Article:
Speeding up drug manufacture
12 December 2014
Pharmaceutical companies are using a UCL technology to speed up the time taken to manufacture new drugs, helping them make huge savings.
Reducing the time taken to manufacture new drugs helps pharmaceutical companies to make huge savings. For example, Protherics' application of ultra-scale down (USD) techniques in production of its snake venom antidote showed 20% savings compared to the previous process. Similarly, Protherics applied USD techniques in the development of CytoFab, a new product for sepsis therapy, where USD techniques cut the development length in half compared to traditional development techniques.
More than 40 companies have used the USD technologies. GSK has successfully integrated USD technologies into its in-house activities, improving process understanding and reducing the critical path into full development. This helps ensure that GSK selects only industrialisable molecules to accelerate into development, which can mean the difference between success and failure for a medicine through clinical trial stages and beyond.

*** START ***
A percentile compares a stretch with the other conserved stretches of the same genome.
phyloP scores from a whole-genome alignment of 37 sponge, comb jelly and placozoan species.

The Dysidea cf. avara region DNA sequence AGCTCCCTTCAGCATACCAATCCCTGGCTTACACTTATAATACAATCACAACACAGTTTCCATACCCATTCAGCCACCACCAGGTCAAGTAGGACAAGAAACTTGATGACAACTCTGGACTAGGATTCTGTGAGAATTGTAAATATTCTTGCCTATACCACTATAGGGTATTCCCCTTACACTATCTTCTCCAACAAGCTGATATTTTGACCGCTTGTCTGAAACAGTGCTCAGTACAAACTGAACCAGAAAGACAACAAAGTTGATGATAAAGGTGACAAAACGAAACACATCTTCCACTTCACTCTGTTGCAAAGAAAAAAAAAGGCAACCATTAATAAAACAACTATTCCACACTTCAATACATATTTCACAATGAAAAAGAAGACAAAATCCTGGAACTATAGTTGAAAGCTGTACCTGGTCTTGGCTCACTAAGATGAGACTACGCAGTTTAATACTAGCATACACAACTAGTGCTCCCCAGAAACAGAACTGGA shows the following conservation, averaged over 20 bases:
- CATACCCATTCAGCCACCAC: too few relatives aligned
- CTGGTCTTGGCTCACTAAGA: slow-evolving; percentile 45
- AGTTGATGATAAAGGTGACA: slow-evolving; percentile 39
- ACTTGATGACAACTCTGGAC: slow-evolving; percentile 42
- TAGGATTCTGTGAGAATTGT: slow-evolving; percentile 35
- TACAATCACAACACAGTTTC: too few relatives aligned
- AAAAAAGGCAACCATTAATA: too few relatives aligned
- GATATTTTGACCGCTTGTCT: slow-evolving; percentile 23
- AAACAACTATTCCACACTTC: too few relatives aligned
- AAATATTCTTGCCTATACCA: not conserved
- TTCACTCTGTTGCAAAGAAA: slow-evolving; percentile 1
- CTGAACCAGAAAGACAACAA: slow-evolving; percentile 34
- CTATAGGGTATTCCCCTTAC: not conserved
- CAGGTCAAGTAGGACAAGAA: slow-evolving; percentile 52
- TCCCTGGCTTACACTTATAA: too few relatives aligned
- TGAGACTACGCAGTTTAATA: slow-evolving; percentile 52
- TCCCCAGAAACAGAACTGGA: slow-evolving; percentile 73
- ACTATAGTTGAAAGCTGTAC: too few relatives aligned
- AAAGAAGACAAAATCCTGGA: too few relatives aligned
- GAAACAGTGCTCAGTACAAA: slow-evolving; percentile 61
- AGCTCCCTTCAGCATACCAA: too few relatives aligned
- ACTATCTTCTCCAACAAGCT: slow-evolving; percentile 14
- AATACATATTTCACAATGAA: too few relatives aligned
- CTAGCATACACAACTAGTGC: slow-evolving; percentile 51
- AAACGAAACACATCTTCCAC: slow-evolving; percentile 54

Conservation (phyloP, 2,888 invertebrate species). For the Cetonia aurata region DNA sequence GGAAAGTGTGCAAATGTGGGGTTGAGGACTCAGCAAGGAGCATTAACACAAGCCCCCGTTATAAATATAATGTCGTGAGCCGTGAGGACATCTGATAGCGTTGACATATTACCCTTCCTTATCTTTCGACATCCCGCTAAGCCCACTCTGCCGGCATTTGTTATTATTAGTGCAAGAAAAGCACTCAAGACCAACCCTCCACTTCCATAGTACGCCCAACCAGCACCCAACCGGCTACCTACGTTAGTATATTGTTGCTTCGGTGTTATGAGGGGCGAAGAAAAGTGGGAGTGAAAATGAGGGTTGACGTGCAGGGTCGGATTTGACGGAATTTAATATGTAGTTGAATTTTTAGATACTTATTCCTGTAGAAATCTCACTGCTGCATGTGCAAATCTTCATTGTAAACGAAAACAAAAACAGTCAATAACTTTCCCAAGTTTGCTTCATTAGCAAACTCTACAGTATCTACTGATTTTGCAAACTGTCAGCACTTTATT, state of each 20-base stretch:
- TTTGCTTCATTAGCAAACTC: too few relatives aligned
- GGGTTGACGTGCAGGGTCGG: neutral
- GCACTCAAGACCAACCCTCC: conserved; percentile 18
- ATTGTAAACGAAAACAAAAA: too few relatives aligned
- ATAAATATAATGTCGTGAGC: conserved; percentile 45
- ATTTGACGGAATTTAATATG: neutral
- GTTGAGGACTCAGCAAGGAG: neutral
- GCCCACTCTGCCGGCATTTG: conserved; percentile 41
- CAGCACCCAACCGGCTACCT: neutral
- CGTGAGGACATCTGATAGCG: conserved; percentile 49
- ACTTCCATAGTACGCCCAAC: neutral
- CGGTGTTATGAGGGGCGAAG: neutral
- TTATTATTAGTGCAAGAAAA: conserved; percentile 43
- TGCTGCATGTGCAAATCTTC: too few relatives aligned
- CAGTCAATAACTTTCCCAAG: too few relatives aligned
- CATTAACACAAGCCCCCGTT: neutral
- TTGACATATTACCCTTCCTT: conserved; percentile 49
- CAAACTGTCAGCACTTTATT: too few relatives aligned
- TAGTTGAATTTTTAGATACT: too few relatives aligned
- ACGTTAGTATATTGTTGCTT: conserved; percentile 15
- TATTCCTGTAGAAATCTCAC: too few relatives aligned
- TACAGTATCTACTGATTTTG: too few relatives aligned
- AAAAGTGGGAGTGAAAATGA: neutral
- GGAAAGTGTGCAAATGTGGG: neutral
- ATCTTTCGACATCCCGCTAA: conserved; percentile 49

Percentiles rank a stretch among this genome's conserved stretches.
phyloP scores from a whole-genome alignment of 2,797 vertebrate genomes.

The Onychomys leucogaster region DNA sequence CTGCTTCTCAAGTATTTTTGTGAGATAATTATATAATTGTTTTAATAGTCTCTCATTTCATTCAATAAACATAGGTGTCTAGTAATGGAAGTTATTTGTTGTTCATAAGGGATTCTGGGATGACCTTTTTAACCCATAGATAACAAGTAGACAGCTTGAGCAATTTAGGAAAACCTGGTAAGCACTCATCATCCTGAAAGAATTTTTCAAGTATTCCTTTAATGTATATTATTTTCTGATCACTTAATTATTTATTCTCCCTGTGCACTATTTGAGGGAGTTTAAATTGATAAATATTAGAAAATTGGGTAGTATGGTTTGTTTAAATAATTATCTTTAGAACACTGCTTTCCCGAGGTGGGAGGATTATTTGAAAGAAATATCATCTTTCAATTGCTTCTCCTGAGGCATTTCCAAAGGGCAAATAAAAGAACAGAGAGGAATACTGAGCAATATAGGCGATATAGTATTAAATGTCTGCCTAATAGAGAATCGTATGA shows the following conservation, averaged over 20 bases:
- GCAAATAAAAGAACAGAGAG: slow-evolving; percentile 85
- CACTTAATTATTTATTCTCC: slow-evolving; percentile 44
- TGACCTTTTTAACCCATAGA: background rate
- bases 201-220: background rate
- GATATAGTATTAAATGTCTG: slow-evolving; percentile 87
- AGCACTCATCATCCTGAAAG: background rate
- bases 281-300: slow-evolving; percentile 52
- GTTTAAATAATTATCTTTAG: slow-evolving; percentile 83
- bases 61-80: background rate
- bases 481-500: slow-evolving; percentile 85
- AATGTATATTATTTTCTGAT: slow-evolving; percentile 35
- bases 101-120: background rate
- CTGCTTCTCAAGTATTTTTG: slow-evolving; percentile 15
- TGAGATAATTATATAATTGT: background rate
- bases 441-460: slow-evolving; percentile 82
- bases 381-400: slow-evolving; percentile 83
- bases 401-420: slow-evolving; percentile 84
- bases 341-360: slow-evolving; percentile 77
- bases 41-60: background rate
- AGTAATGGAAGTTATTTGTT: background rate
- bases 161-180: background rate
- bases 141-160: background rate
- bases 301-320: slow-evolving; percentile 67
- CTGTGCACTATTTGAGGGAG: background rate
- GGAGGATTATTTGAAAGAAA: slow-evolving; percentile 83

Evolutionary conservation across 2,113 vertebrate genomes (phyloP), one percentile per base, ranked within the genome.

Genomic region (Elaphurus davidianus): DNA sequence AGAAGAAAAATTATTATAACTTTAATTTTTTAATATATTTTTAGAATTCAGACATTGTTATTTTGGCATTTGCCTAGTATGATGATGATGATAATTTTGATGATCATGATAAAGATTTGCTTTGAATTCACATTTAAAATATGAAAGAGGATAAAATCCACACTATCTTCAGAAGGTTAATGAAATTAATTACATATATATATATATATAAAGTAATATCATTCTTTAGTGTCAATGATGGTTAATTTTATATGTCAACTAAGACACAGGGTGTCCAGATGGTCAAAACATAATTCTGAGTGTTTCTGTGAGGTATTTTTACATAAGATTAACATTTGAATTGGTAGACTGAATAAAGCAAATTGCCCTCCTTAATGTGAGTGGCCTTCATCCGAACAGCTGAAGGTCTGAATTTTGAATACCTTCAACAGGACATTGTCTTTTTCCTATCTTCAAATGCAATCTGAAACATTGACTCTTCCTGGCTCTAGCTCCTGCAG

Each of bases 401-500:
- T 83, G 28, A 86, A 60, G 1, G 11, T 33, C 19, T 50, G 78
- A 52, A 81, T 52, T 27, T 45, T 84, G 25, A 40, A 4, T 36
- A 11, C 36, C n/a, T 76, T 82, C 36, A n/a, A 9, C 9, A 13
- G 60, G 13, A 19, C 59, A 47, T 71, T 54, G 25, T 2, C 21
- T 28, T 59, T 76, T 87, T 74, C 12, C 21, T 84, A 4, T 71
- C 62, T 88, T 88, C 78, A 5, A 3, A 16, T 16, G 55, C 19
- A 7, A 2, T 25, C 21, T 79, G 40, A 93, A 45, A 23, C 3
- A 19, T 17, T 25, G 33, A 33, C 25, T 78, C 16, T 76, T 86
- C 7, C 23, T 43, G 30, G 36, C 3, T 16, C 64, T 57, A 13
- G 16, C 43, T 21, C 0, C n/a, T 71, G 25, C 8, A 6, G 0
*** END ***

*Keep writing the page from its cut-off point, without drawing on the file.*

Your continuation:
Pfizer's adoption of USD techniques has helped it avoid large-scale evaluation studies, which are costly and use industrial capacity for non-commercial production.
BioVex, a UK biotechnology discovery company, used USD to investigate the processing of a major vaccine candidate therapy, a Herpes Simplex virus engineered to kill cancer cells specifically. Such understanding helped BioVex to demonstrate the value of its product, culminating in an acquisition by the US company Amgen in 2011, worth up to US$1 billion.
USD studies were an essential research technique in the development of novel adsorbent materials for bioprocessing, which UCL filed as a patent in 2013. A UCL start-up, Puridify, was established in 2013 to develop the new technology, which offers a ten-fold increase in purification productivity over existing reagents, with a lower lifetime cost. This will broaden patient access to drugs through reducing prices. In 2013, the company won a £100,000 OneStart award to take the venture forward with the establishment of 25m2 of bioprocessing laboratories and the engagement of three expert bioprocess scientists/engineers.
The ultra scale-down technologies are already providing us with an exciting opportunity for future exploitation with supply to a wide range of biotechnology and biopharmaceutical companies. A team of experienced bioprocess engineers are now providing industry with access to these technologies and skills. - Dr Andrea Rayat, Lead HEFCE Bioprocessing Enterprise Fellow